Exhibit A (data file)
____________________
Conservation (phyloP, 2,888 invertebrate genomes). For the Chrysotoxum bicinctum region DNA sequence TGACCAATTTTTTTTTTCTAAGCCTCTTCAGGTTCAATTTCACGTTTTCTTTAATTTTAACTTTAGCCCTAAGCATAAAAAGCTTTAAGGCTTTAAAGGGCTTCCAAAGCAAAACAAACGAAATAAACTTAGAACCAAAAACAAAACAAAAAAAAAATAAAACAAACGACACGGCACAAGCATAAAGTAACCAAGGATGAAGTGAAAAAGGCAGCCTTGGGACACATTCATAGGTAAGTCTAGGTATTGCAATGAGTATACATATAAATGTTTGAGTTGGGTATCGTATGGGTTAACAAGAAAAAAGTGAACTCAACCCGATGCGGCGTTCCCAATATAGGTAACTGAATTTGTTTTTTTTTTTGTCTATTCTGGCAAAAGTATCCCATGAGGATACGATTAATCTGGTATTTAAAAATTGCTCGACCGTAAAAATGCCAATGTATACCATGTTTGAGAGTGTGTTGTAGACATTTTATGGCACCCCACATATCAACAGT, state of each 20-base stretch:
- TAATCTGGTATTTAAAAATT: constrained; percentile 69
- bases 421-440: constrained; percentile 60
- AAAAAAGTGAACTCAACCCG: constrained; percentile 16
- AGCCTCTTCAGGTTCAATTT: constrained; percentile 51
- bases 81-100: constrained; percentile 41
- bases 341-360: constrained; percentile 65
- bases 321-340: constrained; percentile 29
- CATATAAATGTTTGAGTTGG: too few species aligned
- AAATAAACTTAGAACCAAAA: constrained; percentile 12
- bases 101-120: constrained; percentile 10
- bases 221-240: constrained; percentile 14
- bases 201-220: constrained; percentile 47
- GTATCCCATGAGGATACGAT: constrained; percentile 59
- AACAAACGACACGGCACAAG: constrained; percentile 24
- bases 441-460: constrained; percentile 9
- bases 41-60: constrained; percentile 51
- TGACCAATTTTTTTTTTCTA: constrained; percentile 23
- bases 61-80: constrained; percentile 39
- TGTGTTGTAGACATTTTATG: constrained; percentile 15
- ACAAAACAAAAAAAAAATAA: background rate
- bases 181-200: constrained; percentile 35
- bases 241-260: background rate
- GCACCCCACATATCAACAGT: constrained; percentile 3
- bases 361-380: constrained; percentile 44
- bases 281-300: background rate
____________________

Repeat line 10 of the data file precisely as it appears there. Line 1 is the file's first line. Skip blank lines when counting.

- AAATAAACTTAGAACCAAAA: constrained; percentile 12